LOS ANGELES >> Half a decade after “The Hunger Games” catapulted Lionsgate into the ranks of the major studios, the company is betting its young-adult franchises will make it a major player in the theme park business.
The Santa Monica-based film and TV studio has high hopes for Lionsgate-themed parks in South Korea and China set to debut in the next several years. By the end of 2020, the studio says, its stable of indoor and outdoor attractions should bring in about 20 million visitors.
The studio is hoping its budding theme parks business will help turn Lionsgate into an international household name and boost its film brands abroad, assuring that its franchises live outside the multiplex.
Like Katniss Everdeen fighting the Capitol, Lionsgate faces a daunting task in a theme park industry long dominated by titans such as Disney and Universal.
Lionsgate executives are confident they can compete by tapping fast-growing international markets including China, and by catering to the teens and young adults who flock to its films. The audience for the “Hunger Games” and “Twilight” movies represents a prime demographic for theme park operators looking to sell food, drinks and merchandise, experts said.
“It’s not Mickey Mouse, and it’s not Superman and Batman, but those franchises have their appeal,” said Martin Lewison, a theme park expert and business management professor at Farmingdale State College in New York. “The majority of people who go to theme parks with lots of thrill rides are teenagers, so I can see how that would be attractive to people in that space.”
Lionsgate opened its first “Hunger Games”-themed land in Dubai’s new Motiongate park in October — including a “Hunger Games” roller coaster and flight simulator.
Next year, the studio will open Lionsgate Entertainment World, a 237,000-square foot development in Hengqin, China, that will be the studio’s first indoor theme park. The building, part of a larger entertainment complex, will feature a virtual reality motorcycle simulation ride based on the “Twilight” vampire movies.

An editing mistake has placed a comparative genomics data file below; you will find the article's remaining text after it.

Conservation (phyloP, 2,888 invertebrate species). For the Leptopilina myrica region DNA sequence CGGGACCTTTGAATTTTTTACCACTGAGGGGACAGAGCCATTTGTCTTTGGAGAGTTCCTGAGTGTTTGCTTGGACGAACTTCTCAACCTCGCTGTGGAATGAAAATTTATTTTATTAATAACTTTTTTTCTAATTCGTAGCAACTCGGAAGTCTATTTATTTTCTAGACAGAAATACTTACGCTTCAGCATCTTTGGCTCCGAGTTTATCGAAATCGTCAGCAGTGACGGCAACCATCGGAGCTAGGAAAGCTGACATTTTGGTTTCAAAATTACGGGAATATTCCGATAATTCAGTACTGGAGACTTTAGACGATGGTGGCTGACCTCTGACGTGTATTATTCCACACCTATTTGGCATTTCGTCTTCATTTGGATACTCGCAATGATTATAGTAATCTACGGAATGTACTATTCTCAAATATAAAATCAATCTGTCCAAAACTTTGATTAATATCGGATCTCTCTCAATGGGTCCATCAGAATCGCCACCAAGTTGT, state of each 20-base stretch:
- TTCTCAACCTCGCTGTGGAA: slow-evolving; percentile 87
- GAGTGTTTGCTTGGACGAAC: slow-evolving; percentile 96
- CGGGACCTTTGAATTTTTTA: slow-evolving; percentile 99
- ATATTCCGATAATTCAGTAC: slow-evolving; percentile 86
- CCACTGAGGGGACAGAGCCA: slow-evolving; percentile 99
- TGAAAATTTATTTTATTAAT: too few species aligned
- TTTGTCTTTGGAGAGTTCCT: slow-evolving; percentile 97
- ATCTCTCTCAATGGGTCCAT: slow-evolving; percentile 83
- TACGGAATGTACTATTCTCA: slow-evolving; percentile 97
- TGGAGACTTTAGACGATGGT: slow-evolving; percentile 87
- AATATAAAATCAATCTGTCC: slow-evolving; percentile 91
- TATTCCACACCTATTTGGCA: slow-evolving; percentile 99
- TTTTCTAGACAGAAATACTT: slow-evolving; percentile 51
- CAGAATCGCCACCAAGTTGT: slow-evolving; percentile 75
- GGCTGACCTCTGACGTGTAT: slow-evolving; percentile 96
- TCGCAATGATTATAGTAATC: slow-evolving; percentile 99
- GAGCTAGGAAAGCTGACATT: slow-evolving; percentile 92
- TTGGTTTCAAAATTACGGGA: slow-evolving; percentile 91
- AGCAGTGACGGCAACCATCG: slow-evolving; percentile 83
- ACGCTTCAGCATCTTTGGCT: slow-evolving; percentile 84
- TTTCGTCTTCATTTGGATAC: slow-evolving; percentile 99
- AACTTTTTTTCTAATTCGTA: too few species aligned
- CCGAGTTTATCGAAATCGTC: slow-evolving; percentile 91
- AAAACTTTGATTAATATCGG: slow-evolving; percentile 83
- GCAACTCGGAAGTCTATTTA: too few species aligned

Lionsgate’s first outdoor park is expected to make its debut in South Korea in 2020 in the tourism hub of Jeju Island, where the company has partnered with Hong Kong-based developer Landing International Development. The project will boast a re-creation of the “Hunger Games” opulent Capitol, complete with a restaurant based on President Snow’s mansion. The park is also set to have a horror-themed area with attractions based on “Saw” and “Cabin in the Woods.”
“You’ll literally feel like you’ve stepped inside the world of the films in each zone you go into,” said Jenefer Brown, who leads an eight-person Lionsgate team focused on theme parks and live entertainment.
Unlike the established giants, Lionsgate doesn’t plan to own and operate theme parks, which are costly and risky ventures. Instead, it will license its characters and work with third parties to mine its catalog of film franchises.
Lionsgate collects a cut of ticket sales and merchandise revenue. The studio projects that its location-based entertainment business will generate $250 million in profit during the next 10 years.
Other companies — including “Walking Dead” channel AMC Networks — have followed similar licensing strategies to carve out a niche in theme parks. The most successful example is Universal Studios’ Wizarding World of Harry Potter, based on the films by Time Warner Inc.’s Warner Bros. film studio. That attraction, which opened in Universal Orlando Resort in 2010, significantly boosted attendance.
The studio’s latest U.S. projects are more small-scale, including a Las Vegas escape room based on the “Saw” movies. Next year, Lionsgate is planning to debut an indoor space in New York’s Times Square called Lionsgate Entertainment City, with a “Mad Men” restaurant and lounge. A similar project is planned for Madrid, and the company is considering additional locations in the U.S. and Europe.
“The U.S. market is fairly saturated for theme parks, so it’s not where the biggest opportunities exist for us,” said Kerry Phelan, head of global franchise management for Lionsgate. “International was a much bigger opportunity.”
In addition to the big names such as “Hunger Games,” Lionsgate is milking more obscure movies for its licensed theme parks.
“Gods of Egypt,” for example, was a pricey flop at the domestic box office in 2016, but Lionsgate is betting that its relative popularity overseas will justify a virtual reality ride in the planned Chinese park. The Sylvester Stallone and Arnold Schwarzenegger action movie “Escape Plan” is getting an escape room game as part of the Lionsgate project in Hengqin. There’s also a stunt show inspired by the “Expendables” movies.
“Internationally, people can’t get enough of ‘The Expendables,’” said Lionsgate’s worldwide marketing President Tim Palen, whose job includes overseeing the theme parks business. “In China, Sylvester Stallone is a god, for real.”